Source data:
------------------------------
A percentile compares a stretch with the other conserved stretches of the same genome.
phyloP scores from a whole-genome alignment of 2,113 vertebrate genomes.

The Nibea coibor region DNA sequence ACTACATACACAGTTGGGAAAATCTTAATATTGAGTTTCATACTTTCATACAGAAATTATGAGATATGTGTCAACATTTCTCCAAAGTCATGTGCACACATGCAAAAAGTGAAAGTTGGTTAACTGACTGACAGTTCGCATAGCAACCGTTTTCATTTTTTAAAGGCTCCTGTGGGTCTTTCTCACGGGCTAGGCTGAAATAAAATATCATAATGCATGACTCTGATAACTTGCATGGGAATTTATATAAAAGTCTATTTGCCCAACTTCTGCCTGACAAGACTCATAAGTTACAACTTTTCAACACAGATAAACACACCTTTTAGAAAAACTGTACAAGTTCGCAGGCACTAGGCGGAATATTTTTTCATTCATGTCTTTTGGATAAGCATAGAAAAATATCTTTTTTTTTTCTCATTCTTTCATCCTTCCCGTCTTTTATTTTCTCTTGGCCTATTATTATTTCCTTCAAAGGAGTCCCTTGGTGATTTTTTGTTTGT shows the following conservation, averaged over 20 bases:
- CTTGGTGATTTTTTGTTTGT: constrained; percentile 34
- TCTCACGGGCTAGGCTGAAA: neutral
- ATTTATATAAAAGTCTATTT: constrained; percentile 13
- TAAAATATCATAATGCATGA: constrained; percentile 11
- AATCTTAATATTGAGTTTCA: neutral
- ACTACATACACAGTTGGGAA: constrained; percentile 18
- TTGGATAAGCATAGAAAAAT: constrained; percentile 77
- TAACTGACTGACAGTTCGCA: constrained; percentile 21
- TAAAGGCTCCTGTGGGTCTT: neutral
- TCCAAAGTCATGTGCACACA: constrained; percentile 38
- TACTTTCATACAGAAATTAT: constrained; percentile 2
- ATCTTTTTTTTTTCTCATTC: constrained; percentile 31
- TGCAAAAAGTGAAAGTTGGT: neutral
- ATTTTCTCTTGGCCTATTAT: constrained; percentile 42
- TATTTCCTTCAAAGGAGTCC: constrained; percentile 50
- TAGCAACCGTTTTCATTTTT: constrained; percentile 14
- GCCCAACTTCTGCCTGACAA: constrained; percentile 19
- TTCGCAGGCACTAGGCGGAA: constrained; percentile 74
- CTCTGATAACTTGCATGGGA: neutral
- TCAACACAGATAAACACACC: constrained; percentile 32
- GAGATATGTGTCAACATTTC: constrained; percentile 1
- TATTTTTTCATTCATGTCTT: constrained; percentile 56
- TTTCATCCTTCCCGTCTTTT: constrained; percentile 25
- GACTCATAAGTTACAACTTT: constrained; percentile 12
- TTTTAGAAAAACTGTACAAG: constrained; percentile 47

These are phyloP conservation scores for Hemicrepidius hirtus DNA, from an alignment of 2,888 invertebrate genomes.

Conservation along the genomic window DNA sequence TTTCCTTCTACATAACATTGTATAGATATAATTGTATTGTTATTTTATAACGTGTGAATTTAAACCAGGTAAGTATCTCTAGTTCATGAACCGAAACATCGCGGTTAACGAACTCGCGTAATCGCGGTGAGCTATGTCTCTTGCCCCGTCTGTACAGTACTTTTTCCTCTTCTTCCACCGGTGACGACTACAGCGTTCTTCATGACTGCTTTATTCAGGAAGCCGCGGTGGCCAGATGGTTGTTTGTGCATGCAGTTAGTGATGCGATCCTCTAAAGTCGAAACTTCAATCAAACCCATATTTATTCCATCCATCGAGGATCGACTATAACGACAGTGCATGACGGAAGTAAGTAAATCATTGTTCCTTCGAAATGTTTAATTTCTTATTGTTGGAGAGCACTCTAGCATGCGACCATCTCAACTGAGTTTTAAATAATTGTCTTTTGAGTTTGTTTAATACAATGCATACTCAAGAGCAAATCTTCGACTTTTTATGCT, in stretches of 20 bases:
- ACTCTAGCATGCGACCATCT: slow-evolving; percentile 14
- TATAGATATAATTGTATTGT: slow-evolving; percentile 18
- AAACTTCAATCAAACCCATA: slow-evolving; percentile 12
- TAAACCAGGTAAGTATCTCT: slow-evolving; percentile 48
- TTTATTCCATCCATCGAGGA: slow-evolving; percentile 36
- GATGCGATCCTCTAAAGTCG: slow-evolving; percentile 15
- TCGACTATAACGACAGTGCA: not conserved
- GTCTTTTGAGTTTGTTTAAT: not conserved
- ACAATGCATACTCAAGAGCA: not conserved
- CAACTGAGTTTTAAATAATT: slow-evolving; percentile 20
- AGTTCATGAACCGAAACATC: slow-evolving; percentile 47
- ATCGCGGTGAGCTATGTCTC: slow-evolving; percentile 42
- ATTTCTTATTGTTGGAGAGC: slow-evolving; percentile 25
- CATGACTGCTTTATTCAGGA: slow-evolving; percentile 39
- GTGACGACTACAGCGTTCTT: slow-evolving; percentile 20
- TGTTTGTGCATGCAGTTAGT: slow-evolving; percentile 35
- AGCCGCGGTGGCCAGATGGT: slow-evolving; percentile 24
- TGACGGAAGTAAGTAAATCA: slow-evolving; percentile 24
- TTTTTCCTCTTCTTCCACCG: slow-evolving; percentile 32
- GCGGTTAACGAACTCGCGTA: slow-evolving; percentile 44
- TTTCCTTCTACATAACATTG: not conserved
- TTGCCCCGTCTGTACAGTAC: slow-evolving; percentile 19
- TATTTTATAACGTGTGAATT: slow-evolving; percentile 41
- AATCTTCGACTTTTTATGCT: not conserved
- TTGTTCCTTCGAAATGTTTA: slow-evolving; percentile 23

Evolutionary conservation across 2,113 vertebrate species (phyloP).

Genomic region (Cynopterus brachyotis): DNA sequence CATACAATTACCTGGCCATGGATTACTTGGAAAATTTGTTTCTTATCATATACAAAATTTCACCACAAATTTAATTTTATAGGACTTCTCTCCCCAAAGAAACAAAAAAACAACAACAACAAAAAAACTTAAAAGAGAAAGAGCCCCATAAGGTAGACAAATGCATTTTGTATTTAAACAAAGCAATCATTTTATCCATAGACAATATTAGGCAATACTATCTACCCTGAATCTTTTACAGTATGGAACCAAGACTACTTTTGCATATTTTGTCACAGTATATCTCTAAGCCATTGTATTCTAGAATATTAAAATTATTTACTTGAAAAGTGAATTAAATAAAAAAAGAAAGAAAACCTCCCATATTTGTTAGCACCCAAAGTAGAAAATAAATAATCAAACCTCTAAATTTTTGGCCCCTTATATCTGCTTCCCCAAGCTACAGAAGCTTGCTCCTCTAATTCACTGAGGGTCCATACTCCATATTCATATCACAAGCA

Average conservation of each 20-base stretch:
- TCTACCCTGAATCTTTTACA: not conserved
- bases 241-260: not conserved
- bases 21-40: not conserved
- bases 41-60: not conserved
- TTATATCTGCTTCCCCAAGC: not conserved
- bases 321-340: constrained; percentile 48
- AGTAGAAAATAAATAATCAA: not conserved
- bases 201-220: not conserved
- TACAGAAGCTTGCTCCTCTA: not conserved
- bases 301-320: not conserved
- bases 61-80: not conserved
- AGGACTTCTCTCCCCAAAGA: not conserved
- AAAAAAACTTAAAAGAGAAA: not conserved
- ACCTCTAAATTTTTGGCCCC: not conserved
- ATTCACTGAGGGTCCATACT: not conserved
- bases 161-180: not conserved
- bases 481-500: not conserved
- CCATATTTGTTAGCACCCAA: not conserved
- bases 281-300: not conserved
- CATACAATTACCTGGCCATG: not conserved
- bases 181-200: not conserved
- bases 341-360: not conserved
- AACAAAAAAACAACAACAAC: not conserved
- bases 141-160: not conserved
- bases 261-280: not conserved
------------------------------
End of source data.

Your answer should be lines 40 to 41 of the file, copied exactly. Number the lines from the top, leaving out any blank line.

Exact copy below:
- CAACTGAGTTTTAAATAATT: slow-evolving; percentile 20
- AGTTCATGAACCGAAACATC: slow-evolving; percentile 47